Everyone wants to talk about business planning for newly-created businesses or startups. But the truth is, existing businesses need business plans, too. They are critical for rallying the troops, crucial to figuring out how much new capital is needed, and necessary to set priorities for actions to be taken during the coming year — among many other things.
I have worked with literally thousands of companies on their business plans over the years, and I’ve learned a lot about what works and what doesn’t. Here are some of my thoughts:
Start with a simple outline that addresses five areas, those being mission, vision, strategies, goals and action items. Each of these elements has a gray area about what it is or isn’t, but they certainly are not all interchangeable.
“Mission” is all about why you are in business. It should be something lofty that inspires your employees.
“Vision” is what you are trying to become by some point in time, such as “We will be a $20 million revenue company and have 100 employees by 2025.”
“Strategies” are what your basic philosophies are for how you do business in virtually every area of the company, such as marketing, cash flow, recruiting, organization structure and much more.
“Goals” should be quantitative and measurable such as “earn a 10% profit,” and not things, such as “We will be a top design firm” that could be subject to debate as to whether they were accomplished.
“Action items” answer the questions of “who, what, when, where and why?” Sometimes “core values” are also part of the plan, although you have to be careful here or it can get hokey. Certainly, many other crucial areas can be included in the plan but these five elements must be addressed.
Do your homework. Too often, the front-end legwork that should be done prior to planning doesn’t get done. I will never understand how any company can embark on business planning without talking to their clients and employees first. It just seems to make sense that these critical stakeholders have input that would be valuable since you’d be out of business if you didn’t have either of their support.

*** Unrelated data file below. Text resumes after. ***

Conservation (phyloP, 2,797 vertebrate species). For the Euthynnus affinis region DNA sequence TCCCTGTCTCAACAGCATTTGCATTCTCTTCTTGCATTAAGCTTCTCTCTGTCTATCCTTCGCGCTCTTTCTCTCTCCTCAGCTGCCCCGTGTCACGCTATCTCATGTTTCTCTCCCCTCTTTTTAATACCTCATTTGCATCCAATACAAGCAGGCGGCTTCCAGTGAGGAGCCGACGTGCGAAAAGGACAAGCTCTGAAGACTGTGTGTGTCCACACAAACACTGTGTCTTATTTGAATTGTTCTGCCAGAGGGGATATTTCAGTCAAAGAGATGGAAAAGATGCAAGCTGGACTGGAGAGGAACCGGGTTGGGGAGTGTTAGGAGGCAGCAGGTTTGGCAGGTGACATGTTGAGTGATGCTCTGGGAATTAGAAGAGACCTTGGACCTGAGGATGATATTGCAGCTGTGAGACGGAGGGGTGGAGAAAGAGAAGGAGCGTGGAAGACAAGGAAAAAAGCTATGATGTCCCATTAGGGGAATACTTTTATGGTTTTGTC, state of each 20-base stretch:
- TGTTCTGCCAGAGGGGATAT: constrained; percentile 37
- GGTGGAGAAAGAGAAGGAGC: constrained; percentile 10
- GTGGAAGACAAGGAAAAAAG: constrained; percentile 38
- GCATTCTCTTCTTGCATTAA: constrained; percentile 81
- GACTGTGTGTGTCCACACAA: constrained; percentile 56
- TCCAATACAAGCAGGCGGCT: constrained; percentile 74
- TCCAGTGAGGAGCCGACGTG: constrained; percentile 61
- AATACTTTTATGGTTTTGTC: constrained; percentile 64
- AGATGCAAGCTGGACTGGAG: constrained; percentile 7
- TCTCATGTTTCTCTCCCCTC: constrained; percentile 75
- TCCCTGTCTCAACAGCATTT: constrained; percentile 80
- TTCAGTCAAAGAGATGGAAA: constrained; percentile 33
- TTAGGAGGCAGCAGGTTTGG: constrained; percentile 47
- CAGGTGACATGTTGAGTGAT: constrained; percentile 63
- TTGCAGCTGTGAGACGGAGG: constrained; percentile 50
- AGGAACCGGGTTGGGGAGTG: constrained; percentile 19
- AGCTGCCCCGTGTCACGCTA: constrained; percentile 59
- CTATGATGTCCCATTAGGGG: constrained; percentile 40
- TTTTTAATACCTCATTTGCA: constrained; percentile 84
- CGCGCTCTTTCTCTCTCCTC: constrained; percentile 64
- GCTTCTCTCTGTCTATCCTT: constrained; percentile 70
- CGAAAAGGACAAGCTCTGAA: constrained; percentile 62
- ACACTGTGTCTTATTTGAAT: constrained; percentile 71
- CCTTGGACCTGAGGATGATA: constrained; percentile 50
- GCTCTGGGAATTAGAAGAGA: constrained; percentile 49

Don’t get too many people involved in the actual creation of the plan. I don’t know why so many privately-held firms think all of their owners, or all of their managers should sit down in one room at the same time and work out a business plan. But I do know this approach doesn’t work! It makes it hard to confront the really tough stuff. People aren’t honest. The whole thing takes too long. Any one person can derail the meeting. Having everyone weigh in on everything is also crazily inefficient.
Stay away from buzzwords, clichés and trendy acronyms. Some people are like junkies on this stuff. They read every book and article and jump on every new thing as if it is some kind of panacea. And then they assume that everyone else understands their gobbledygook. Keep the language clear and straightforward or you risk turning off everyone who reads your plan.
Have swift and clear communications with the rest of the company, both pre- and post-planning. When the top people go off for a business planning “retreat” or meeting, people want to know what the meeting will be about. Then post-meeting, the rest of the employees are all waiting to hear what happened. Too often the planning meeting participants forget that having this meeting could scare the rank and file employees who may automatically (and incorrectly) assume that this means the firm is for sale or that there will be mass firings or something else negative is going to happen. You have to tell your people what is going to happen and what the resulting plan is without delay.
I hope these five points prove useful to you as you embark on your planning for the coming year.
Mark Zweig is the founder of two Fayetteville-based Inc. 500/5000 companies. He is also an executive in-residence teaching entrepreneurship in the Sam M. Walton College of Business at the University of Arkansas. The opinions expressed are those of the author.